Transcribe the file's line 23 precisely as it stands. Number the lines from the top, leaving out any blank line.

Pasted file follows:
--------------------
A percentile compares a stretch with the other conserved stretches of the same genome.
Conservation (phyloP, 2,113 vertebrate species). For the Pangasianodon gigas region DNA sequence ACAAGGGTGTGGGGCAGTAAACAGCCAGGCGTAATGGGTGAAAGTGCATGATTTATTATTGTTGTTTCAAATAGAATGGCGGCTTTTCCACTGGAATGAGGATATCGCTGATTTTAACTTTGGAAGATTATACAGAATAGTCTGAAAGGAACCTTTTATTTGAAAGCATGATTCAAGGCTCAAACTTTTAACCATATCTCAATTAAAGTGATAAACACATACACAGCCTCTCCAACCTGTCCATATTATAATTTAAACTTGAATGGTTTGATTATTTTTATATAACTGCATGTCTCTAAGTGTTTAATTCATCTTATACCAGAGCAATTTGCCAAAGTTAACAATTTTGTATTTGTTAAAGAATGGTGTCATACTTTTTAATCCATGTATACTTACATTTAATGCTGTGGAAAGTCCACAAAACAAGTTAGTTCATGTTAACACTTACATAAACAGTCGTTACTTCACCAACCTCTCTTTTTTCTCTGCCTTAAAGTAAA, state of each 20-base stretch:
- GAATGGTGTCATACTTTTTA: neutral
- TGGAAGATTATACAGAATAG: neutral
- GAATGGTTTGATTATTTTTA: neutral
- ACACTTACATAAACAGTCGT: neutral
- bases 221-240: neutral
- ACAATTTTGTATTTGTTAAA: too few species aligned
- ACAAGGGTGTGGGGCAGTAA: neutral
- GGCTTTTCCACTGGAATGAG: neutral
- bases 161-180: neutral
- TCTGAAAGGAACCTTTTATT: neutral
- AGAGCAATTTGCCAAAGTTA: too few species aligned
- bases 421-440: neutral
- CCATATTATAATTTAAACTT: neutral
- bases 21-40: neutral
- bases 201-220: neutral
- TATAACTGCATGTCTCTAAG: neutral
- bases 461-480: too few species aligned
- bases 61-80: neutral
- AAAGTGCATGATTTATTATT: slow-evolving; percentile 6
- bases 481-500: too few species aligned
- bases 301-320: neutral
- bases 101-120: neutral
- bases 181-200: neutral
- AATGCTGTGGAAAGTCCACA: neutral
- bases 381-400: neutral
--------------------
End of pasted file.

- bases 301-320: neutral